Here is a first for a report we’ve never done before. We started publishing our Buffer for Business metrics for a few months now, however we’ve not done this for the Buffer Awesome Plan (our $10/mo, more consumer focused pricing plan).

This is by far also still making up the biggest chunk of our monthly revenues, at roughly 76% coming from the Awesome plan.

Here is a breakdown of how it performed this month:

Revenue

Total Buffer revenue in December = $235,000

Revenue from Awesome in December = $178,792

Screen Shot 2014-01-15 at 1.29.28 PM

Revenue from Business (More about Buffer for Business Dec 2013) = $56,208

Paying Users

  • Total Paying Users is 16,401, +6.0% from November.
  • Total new customers is 1922, -1% from November.

Sources (Which limits caused them to upgrade, if any):

Screen Shot 2014-01-15 at 1.30.36 PM

(Note: Part of this we started tracking half-way through December, so some of the data is incomplete here)

Platform ( Where do they come from ):
Screen Shot 2014-01-15 at 1.30.44 PM
(Note: The same as above applies, the original sign-up sources for Awesome plan suers isn’t quite complete)Metrics (What else do we know about these upgrades): Age

Screen Shot 2014-01-15 at 1.30.52 PM

Conversions

Number of upgrade to Awesome plan in December / people hit the prompt to upgrade
## We are starting to track the people who hit the prompt to upgrade this month

Growth

  • 2.7% increase in MRR (from 111,000 to 113,900)
  • 2.3% increase in Total awesome revenue (from 173,750 to 177,792)
  • 0.9% decrease in Total new awesome users (from 1,939 to 1,922)

Total paying users & Churn

Screen Shot 2014-01-15 at 1.30.58 PM

Total:

Awesome ($10/mo) x 11074 (+Paypal)
Awesome Yearly ($102/mo) x 1233

Outlook, observations, thoughts

26% of our Awesome upgrades in December are on annual plan, versus an average of 19% in the past 6 months. While growth of paying users were almost flat in December, we managed to grow the Awesome revenue by 2.7% by encouraging more users to go on the annual plan. We will pay more attention to the churn rate of annual users in the coming months.

Many upgrade from just the dashboard:

  • That invalidated a previous finding, which showed that users needed to hit limits first before upgrading. This data, however, suggested that free users explore to upgrade from the web dashboard, without getting prompted.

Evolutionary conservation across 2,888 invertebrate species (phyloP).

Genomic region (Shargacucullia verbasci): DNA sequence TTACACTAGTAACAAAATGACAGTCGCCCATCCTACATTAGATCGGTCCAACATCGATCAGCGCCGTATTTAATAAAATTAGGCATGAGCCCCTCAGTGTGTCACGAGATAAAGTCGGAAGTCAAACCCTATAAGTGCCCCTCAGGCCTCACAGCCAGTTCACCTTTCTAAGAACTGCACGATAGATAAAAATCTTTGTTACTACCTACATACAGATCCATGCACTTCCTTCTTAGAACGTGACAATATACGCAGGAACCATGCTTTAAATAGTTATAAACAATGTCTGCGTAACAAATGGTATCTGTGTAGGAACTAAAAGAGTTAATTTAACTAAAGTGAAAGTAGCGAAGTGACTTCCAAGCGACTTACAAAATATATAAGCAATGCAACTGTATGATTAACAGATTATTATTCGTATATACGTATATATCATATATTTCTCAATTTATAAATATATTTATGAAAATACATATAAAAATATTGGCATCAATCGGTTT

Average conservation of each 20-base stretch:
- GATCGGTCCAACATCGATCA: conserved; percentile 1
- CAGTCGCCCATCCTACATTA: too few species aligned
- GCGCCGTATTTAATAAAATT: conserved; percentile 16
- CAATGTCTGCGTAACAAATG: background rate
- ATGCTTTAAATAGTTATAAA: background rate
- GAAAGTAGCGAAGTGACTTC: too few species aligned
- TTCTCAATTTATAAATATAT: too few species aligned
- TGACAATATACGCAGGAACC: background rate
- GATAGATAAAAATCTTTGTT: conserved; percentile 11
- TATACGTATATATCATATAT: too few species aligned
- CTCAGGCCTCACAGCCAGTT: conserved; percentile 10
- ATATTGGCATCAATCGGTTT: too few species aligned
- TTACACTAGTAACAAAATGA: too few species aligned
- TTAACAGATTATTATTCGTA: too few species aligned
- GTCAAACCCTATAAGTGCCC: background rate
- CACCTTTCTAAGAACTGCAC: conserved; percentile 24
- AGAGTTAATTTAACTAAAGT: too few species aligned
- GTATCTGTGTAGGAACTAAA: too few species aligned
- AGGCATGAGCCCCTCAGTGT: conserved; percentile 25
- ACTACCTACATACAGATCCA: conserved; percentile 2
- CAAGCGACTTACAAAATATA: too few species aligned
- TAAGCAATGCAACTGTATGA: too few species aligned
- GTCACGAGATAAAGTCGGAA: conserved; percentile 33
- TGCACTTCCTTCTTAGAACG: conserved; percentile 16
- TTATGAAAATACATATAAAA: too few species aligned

• An experiment idea can be to email all active free users who do not meet the requirement for awesome yet, and tell them to upgrade to awesome.
  • 45% of the users who upgraded to Awesome, signed up to Buffer less than 1 month

Further insights that can be interesting:

  • Where the awesome users signed up from Buffer originally.
  • By mapping out the entire funnel, we can learn more about the user acquisition channels that leads to most revenue, and double down on those.

We’re definitely seeing slower growth on the Awesome plan, compared to the Business plans, so it’ll be good to try a few experiments to help Awesome revenues to grow in similar fashion.

We’d love to answer any questions on the above report or any other thoughts about how we’re doing things at Buffer.

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Written by Michelle Sun
  • Mike Brice

    I upgraded to the Awesome plan but returned to the free plan because I found I rarely exceeded the 10 limit.

    I think a tiered payment plan like $5 a month and then $10 a month.

    I was disappointed in the metrics provided by the Awesome plan and the idea of $50 a month for the business metrics is too much for a social media user.

    • Great feedback Mike. I’m sure the Buffer team would appreciate this from all users who didn’t stick at the $10/mo plan!

      • LeoWid

        Awesome feedback indeed Mike and Justin, thanks so much for stopping by here!

        Yeah, that makes complete sense, I can totally see that you might not go beyond the 10 limit very often, so the Free is enough. We’re pondering a few options here, definitely great to hear that better analytics would be useful!

        • Leo,

          Have you guys considered testing a number of monthly “buffers” rather than increasing the amount that can be in the queue at any one time? I know I personally don’t keep my account topped up constantly, but I do have 8-10 days a month where I binge on content and want to share a lot of it. Maybe it’s worth saying $5/month gets you xxx total monthly buffers to use as you please?

          Just thinking out loud.

  • Hey guys, I’d love to see a breakdown of how you calculate MRR? I’ve seen it done in different ways for companies that have yearly accounts…

  • Heather YamadaHosley

    Maybe one way you can encourage people to upgrade to Awesome is by providing resources for them to get to know more about Buffer and its culture. I think sending a welcome email with links to the two blogs and to social media (especially Twitter) would help establish a connection with potential customers.

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